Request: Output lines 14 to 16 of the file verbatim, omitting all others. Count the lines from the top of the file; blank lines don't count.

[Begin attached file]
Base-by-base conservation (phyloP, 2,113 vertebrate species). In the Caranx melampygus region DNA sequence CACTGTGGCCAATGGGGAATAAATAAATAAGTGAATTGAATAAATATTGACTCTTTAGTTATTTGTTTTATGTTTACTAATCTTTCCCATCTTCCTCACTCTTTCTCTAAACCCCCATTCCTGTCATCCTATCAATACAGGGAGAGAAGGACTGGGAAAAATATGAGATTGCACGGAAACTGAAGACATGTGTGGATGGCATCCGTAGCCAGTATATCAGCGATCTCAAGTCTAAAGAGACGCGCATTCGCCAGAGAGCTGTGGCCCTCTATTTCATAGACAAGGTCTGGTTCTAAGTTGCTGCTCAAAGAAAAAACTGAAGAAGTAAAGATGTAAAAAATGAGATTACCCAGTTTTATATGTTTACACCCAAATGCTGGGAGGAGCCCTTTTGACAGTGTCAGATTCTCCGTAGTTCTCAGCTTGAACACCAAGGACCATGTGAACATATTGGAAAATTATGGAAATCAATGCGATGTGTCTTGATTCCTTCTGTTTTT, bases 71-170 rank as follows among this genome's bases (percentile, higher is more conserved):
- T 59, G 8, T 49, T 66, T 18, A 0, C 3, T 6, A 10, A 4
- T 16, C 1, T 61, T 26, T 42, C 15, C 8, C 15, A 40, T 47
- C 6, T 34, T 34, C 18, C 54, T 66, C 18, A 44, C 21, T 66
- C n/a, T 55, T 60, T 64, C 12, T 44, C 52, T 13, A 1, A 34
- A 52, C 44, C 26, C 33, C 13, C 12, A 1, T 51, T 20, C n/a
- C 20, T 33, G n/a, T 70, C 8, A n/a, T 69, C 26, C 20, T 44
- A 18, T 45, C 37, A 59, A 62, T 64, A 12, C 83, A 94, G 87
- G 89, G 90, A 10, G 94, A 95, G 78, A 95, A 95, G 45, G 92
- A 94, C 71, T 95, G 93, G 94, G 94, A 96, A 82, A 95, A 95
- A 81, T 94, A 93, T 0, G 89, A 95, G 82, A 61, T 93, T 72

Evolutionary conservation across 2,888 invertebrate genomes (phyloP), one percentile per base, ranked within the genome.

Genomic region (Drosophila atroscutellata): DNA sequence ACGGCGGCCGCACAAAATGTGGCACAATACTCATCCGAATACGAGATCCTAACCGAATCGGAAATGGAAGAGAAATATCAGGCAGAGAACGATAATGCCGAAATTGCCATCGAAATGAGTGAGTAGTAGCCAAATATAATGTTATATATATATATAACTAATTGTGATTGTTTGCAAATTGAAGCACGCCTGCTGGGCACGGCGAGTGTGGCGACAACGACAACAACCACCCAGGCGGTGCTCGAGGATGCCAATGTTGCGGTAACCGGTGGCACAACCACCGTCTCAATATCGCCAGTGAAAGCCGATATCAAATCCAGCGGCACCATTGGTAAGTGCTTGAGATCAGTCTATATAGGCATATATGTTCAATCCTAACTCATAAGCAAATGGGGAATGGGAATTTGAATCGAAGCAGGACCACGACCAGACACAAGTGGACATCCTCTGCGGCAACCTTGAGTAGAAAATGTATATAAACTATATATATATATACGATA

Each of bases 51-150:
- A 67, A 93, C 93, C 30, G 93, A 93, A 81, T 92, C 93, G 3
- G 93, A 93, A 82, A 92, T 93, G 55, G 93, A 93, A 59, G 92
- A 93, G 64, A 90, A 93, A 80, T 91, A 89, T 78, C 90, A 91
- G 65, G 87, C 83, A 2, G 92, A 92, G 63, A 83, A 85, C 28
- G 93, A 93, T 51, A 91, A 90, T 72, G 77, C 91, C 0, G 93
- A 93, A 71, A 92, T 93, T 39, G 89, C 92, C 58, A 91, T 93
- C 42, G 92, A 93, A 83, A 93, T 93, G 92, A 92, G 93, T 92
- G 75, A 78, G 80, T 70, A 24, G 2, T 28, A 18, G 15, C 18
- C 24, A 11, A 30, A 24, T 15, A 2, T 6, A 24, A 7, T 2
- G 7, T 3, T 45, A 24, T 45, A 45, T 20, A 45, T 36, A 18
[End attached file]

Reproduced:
Each of bases 51-150:
- A 67, A 93, C 93, C 30, G 93, A 93, A 81, T 92, C 93, G 3
- G 93, A 93, A 82, A 92, T 93, G 55, G 93, A 93, A 59, G 92